Handled properly, electronic signatures now offer considerably more protection from fraud than wet signatures, as well as the added benefits of speed, ease of use and elimination of deal friction. As the electronic age races forward, they will become more widely used and progressively more integrated not only with other documentation systems, but also with swiftly advancing telematics and other equipment monitoring, control and automation systems.
Enhanced security. Where enhanced security and/or verification may be required, some providers offer additional levels of e-signature security that comply with the EU’s electronic identification, authentication and trust services (eIDAS) regulatory requirements. Levels of security vary, so it is important to choose an established provider that maintains security protocols across multiple levels, including systems, buildings, data and processes. Data encryption, transfer via https, redundant systems, geographically disbursed mirrored data centers, commercial grade firewalls, malware protection, physical access control and monitored video surveillance all are strongly recommended.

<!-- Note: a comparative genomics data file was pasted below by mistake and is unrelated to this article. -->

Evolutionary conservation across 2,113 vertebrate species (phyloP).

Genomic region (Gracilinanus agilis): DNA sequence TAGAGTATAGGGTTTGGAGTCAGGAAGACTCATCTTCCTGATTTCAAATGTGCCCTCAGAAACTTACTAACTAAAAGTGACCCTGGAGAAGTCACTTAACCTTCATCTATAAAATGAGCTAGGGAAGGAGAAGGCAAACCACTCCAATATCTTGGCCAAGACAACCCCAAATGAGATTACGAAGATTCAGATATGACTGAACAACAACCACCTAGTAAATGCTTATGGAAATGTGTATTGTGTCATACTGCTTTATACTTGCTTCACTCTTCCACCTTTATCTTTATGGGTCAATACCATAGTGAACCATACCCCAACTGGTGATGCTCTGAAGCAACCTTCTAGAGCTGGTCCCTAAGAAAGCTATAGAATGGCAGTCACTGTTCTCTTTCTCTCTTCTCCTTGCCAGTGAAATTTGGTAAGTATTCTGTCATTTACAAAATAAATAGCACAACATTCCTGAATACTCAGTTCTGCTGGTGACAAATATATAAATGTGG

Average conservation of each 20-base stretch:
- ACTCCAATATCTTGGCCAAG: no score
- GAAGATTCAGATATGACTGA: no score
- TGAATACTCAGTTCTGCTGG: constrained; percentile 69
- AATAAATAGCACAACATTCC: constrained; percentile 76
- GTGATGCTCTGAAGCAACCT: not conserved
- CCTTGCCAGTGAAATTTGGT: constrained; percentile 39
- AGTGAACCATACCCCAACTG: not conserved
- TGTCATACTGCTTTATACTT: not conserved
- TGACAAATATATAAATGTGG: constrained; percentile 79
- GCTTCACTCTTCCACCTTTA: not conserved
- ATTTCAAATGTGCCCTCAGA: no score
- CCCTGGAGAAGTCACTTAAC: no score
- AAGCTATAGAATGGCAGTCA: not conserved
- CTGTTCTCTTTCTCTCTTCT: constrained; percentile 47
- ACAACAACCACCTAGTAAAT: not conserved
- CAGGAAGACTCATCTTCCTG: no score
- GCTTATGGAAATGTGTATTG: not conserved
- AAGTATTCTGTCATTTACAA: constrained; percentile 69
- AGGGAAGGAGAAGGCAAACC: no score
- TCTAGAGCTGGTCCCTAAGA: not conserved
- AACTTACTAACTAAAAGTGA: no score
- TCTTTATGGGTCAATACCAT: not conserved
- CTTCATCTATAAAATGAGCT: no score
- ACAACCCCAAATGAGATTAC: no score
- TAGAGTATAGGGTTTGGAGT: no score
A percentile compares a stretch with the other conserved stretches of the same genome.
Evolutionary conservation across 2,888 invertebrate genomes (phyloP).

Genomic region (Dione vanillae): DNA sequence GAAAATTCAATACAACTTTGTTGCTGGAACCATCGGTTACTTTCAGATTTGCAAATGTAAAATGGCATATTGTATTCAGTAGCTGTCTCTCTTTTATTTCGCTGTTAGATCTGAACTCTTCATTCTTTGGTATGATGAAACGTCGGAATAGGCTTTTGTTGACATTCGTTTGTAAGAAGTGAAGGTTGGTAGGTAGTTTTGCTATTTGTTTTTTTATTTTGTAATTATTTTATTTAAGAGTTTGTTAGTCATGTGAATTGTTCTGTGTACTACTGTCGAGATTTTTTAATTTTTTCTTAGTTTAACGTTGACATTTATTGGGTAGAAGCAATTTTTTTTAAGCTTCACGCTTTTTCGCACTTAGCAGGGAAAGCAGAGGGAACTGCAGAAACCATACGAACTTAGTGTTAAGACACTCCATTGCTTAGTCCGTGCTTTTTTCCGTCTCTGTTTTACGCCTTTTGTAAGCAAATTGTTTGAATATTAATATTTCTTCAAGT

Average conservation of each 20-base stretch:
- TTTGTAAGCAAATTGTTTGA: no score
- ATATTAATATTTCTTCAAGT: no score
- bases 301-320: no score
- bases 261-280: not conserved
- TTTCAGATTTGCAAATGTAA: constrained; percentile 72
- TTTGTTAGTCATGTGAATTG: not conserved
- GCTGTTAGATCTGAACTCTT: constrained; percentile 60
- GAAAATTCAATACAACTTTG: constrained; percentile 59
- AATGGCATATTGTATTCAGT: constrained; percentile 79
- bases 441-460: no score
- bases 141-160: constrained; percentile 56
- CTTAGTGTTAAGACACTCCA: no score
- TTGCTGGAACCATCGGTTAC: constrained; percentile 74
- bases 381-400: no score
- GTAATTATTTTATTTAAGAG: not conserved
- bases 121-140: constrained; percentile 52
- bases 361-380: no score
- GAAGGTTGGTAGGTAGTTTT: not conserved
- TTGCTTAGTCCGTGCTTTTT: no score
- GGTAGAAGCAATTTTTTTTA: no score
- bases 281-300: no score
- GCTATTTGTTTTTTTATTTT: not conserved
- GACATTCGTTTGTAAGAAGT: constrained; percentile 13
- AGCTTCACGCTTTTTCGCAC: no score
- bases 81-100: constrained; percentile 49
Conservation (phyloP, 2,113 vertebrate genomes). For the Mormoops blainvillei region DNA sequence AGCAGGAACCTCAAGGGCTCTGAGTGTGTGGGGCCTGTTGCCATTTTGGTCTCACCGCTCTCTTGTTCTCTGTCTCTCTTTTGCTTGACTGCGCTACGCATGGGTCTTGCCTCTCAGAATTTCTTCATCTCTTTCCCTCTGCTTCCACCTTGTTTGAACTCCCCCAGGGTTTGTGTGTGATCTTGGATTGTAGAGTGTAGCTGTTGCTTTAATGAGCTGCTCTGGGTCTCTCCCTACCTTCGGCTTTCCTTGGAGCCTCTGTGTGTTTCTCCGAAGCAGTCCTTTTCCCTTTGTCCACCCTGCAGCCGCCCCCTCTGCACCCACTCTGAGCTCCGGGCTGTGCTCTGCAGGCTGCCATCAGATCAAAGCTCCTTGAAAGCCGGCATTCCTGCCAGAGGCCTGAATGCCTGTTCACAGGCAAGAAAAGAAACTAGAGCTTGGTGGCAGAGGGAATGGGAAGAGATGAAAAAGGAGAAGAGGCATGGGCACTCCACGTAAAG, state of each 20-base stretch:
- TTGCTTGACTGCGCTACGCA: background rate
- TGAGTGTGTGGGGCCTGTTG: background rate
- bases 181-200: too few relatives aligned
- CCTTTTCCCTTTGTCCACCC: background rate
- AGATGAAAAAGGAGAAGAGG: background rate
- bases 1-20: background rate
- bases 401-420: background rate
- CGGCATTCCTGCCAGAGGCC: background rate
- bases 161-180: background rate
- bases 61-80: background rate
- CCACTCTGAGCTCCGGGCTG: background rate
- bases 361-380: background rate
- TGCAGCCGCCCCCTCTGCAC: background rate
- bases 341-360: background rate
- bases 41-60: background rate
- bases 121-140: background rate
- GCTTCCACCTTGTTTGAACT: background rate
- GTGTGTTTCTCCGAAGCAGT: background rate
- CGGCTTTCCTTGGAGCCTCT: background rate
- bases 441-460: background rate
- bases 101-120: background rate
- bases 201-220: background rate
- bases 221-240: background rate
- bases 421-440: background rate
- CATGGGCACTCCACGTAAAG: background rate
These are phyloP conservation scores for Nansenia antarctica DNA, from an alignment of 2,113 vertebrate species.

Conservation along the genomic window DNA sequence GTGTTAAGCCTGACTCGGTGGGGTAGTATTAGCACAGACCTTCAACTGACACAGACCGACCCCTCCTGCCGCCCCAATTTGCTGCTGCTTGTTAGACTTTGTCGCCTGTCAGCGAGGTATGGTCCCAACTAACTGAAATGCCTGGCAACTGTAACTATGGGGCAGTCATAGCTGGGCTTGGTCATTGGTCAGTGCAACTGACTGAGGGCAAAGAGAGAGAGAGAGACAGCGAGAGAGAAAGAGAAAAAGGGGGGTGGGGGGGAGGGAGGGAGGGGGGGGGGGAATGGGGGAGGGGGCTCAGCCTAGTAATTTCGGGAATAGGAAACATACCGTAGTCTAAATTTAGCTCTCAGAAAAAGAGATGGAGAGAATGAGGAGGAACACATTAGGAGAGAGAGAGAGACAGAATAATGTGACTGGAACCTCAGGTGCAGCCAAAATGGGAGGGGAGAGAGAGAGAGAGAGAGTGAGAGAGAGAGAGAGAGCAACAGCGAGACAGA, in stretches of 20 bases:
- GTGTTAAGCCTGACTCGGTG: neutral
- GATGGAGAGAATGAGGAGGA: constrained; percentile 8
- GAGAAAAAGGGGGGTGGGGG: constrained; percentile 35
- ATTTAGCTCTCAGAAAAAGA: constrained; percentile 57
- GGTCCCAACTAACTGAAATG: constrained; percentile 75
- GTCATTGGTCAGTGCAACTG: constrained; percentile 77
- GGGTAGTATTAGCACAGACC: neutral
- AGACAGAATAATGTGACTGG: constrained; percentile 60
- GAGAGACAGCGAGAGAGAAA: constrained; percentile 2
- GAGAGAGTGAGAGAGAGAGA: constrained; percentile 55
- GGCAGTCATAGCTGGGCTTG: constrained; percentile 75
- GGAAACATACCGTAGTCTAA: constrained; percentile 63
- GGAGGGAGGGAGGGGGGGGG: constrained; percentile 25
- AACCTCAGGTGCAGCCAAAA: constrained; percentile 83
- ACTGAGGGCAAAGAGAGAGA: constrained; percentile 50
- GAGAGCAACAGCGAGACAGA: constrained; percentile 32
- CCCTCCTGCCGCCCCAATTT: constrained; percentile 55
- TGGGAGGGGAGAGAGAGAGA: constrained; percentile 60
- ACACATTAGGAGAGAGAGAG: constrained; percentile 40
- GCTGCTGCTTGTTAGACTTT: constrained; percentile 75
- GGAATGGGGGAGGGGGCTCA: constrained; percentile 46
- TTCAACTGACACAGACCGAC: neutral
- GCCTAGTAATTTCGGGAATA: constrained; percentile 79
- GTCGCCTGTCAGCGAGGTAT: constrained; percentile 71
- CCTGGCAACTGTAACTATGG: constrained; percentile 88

Legal compliance. Compliance with applicable laws, rules, regulations and industry standards governing electronic transactions and signatures — including, for example, PCI DSS, CSA, STAR, ISO 27001:2013, and SOC Types 1 and 2 — is, of course, also a must. Where applicable, the ability to comply with specialized industry regulations, such as HIPAA, and certain agency standards, such as those maintained by FINRA, the FTC, the FHA and/or the IRS also may be important depending on your type of business and/or data content.Handled properly, electronic signatures now offer considerably more protection from fraud than wet signatures, as well as the added benefits of speed, ease of use and elimination of deal friction. As the electronic age races forward, they will become more widely used and progressively more integrated not only with other documentation systems, but also with swiftly advancing telematics and other equipment monitoring, control and automation systems. They also will be augmented by tools designed specifically for use in inspecting, checking-out, and checking-in equipment, such as 360-degree video recording tools which can automatically attach date/time-stamped videos of equipment damage to electronic documents as well as organize and file them. This will almost certainly prove valuable for purposes of defending against lawsuits as well as pursuing collections in connection with equipment damage and alleged defects. Consequently, my advice is to move your electronic transaction processes forward quickly with known and credible providers. Today’s competitive advantage will almost certainly be tomorrow’s competitive necessity.